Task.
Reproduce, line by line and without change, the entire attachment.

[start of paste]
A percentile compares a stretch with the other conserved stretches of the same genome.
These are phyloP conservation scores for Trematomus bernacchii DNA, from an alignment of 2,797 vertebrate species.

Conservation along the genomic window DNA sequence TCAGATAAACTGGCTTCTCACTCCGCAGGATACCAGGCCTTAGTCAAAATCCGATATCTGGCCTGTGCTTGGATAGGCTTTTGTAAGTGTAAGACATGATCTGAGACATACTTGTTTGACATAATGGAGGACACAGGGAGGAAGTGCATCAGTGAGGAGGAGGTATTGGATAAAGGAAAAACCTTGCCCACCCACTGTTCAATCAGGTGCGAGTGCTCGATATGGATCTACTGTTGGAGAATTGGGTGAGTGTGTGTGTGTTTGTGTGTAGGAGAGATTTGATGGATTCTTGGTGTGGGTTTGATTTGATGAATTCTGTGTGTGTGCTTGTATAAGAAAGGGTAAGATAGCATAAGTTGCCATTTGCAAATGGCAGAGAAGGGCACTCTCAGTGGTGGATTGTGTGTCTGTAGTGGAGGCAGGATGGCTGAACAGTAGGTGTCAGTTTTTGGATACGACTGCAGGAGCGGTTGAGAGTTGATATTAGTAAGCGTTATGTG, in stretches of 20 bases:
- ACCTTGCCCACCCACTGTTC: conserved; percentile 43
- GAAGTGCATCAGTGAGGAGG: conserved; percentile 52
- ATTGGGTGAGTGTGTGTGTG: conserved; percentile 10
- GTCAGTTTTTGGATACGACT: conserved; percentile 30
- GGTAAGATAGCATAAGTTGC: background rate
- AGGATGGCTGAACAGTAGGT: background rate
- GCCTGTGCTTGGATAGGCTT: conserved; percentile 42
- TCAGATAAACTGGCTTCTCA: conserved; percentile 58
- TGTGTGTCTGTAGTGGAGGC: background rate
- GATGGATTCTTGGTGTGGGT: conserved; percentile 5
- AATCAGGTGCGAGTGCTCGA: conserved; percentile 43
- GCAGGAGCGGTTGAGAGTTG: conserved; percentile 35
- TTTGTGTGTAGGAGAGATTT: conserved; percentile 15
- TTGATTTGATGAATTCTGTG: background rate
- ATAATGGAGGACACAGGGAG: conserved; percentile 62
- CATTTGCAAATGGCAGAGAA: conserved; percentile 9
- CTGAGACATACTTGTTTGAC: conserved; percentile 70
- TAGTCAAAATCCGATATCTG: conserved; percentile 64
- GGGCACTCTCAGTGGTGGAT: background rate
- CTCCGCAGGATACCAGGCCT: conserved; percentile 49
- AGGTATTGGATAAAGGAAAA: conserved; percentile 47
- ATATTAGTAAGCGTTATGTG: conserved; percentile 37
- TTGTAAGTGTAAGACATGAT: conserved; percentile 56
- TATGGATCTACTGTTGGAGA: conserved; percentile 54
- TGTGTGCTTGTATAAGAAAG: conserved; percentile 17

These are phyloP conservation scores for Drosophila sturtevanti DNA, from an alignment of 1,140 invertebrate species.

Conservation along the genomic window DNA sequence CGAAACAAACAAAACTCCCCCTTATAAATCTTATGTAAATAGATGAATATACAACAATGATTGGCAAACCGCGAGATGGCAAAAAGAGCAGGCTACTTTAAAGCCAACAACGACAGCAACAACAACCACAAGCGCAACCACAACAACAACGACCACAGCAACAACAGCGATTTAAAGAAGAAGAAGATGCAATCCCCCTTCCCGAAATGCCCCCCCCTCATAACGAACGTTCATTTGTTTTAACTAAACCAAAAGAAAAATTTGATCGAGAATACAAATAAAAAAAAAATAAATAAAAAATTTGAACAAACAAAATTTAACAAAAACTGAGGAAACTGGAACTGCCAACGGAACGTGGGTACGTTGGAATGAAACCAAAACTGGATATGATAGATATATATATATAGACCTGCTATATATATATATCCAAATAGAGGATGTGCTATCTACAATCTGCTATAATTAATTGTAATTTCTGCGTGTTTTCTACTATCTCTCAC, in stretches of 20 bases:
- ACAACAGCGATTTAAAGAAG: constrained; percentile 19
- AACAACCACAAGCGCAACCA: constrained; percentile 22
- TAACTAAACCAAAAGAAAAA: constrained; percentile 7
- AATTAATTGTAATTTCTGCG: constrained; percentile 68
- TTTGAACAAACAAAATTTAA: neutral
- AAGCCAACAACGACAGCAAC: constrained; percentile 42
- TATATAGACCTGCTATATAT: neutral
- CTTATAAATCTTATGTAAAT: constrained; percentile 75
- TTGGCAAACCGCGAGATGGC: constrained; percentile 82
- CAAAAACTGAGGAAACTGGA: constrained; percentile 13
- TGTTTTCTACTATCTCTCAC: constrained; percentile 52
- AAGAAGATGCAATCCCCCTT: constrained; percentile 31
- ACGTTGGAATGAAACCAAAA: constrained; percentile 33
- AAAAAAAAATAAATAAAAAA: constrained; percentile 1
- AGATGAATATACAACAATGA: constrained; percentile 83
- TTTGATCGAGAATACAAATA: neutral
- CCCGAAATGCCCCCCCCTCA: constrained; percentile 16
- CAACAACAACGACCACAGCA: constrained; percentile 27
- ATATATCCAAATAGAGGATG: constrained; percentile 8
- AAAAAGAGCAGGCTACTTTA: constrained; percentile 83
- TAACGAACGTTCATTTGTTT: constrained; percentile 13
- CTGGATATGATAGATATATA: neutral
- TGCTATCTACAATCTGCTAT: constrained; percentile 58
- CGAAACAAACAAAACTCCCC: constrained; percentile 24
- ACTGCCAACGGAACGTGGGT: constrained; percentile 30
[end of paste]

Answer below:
A percentile compares a stretch with the other conserved stretches of the same genome.
These are phyloP conservation scores for Trematomus bernacchii DNA, from an alignment of 2,797 vertebrate species.

Conservation along the genomic window DNA sequence TCAGATAAACTGGCTTCTCACTCCGCAGGATACCAGGCCTTAGTCAAAATCCGATATCTGGCCTGTGCTTGGATAGGCTTTTGTAAGTGTAAGACATGATCTGAGACATACTTGTTTGACATAATGGAGGACACAGGGAGGAAGTGCATCAGTGAGGAGGAGGTATTGGATAAAGGAAAAACCTTGCCCACCCACTGTTCAATCAGGTGCGAGTGCTCGATATGGATCTACTGTTGGAGAATTGGGTGAGTGTGTGTGTGTTTGTGTGTAGGAGAGATTTGATGGATTCTTGGTGTGGGTTTGATTTGATGAATTCTGTGTGTGTGCTTGTATAAGAAAGGGTAAGATAGCATAAGTTGCCATTTGCAAATGGCAGAGAAGGGCACTCTCAGTGGTGGATTGTGTGTCTGTAGTGGAGGCAGGATGGCTGAACAGTAGGTGTCAGTTTTTGGATACGACTGCAGGAGCGGTTGAGAGTTGATATTAGTAAGCGTTATGTG, in stretches of 20 bases:
- ACCTTGCCCACCCACTGTTC: conserved; percentile 43
- GAAGTGCATCAGTGAGGAGG: conserved; percentile 52
- ATTGGGTGAGTGTGTGTGTG: conserved; percentile 10
- GTCAGTTTTTGGATACGACT: conserved; percentile 30
- GGTAAGATAGCATAAGTTGC: background rate
- AGGATGGCTGAACAGTAGGT: background rate
- GCCTGTGCTTGGATAGGCTT: conserved; percentile 42
- TCAGATAAACTGGCTTCTCA: conserved; percentile 58
- TGTGTGTCTGTAGTGGAGGC: background rate
- GATGGATTCTTGGTGTGGGT: conserved; percentile 5
- AATCAGGTGCGAGTGCTCGA: conserved; percentile 43
- GCAGGAGCGGTTGAGAGTTG: conserved; percentile 35
- TTTGTGTGTAGGAGAGATTT: conserved; percentile 15
- TTGATTTGATGAATTCTGTG: background rate
- ATAATGGAGGACACAGGGAG: conserved; percentile 62
- CATTTGCAAATGGCAGAGAA: conserved; percentile 9
- CTGAGACATACTTGTTTGAC: conserved; percentile 70
- TAGTCAAAATCCGATATCTG: conserved; percentile 64
- GGGCACTCTCAGTGGTGGAT: background rate
- CTCCGCAGGATACCAGGCCT: conserved; percentile 49
- AGGTATTGGATAAAGGAAAA: conserved; percentile 47
- ATATTAGTAAGCGTTATGTG: conserved; percentile 37
- TTGTAAGTGTAAGACATGAT: conserved; percentile 56
- TATGGATCTACTGTTGGAGA: conserved; percentile 54
- TGTGTGCTTGTATAAGAAAG: conserved; percentile 17

These are phyloP conservation scores for Drosophila sturtevanti DNA, from an alignment of 1,140 invertebrate species.

Conservation along the genomic window DNA sequence CGAAACAAACAAAACTCCCCCTTATAAATCTTATGTAAATAGATGAATATACAACAATGATTGGCAAACCGCGAGATGGCAAAAAGAGCAGGCTACTTTAAAGCCAACAACGACAGCAACAACAACCACAAGCGCAACCACAACAACAACGACCACAGCAACAACAGCGATTTAAAGAAGAAGAAGATGCAATCCCCCTTCCCGAAATGCCCCCCCCTCATAACGAACGTTCATTTGTTTTAACTAAACCAAAAGAAAAATTTGATCGAGAATACAAATAAAAAAAAAATAAATAAAAAATTTGAACAAACAAAATTTAACAAAAACTGAGGAAACTGGAACTGCCAACGGAACGTGGGTACGTTGGAATGAAACCAAAACTGGATATGATAGATATATATATATAGACCTGCTATATATATATATCCAAATAGAGGATGTGCTATCTACAATCTGCTATAATTAATTGTAATTTCTGCGTGTTTTCTACTATCTCTCAC, in stretches of 20 bases:
- ACAACAGCGATTTAAAGAAG: constrained; percentile 19
- AACAACCACAAGCGCAACCA: constrained; percentile 22
- TAACTAAACCAAAAGAAAAA: constrained; percentile 7
- AATTAATTGTAATTTCTGCG: constrained; percentile 68
- TTTGAACAAACAAAATTTAA: neutral
- AAGCCAACAACGACAGCAAC: constrained; percentile 42
- TATATAGACCTGCTATATAT: neutral
- CTTATAAATCTTATGTAAAT: constrained; percentile 75
- TTGGCAAACCGCGAGATGGC: constrained; percentile 82
- CAAAAACTGAGGAAACTGGA: constrained; percentile 13
- TGTTTTCTACTATCTCTCAC: constrained; percentile 52
- AAGAAGATGCAATCCCCCTT: constrained; percentile 31
- ACGTTGGAATGAAACCAAAA: constrained; percentile 33
- AAAAAAAAATAAATAAAAAA: constrained; percentile 1
- AGATGAATATACAACAATGA: constrained; percentile 83
- TTTGATCGAGAATACAAATA: neutral
- CCCGAAATGCCCCCCCCTCA: constrained; percentile 16
- CAACAACAACGACCACAGCA: constrained; percentile 27
- ATATATCCAAATAGAGGATG: constrained; percentile 8
- AAAAAGAGCAGGCTACTTTA: constrained; percentile 83
- TAACGAACGTTCATTTGTTT: constrained; percentile 13
- CTGGATATGATAGATATATA: neutral
- TGCTATCTACAATCTGCTAT: constrained; percentile 58
- CGAAACAAACAAAACTCCCC: constrained; percentile 24
- ACTGCCAACGGAACGTGGGT: constrained; percentile 30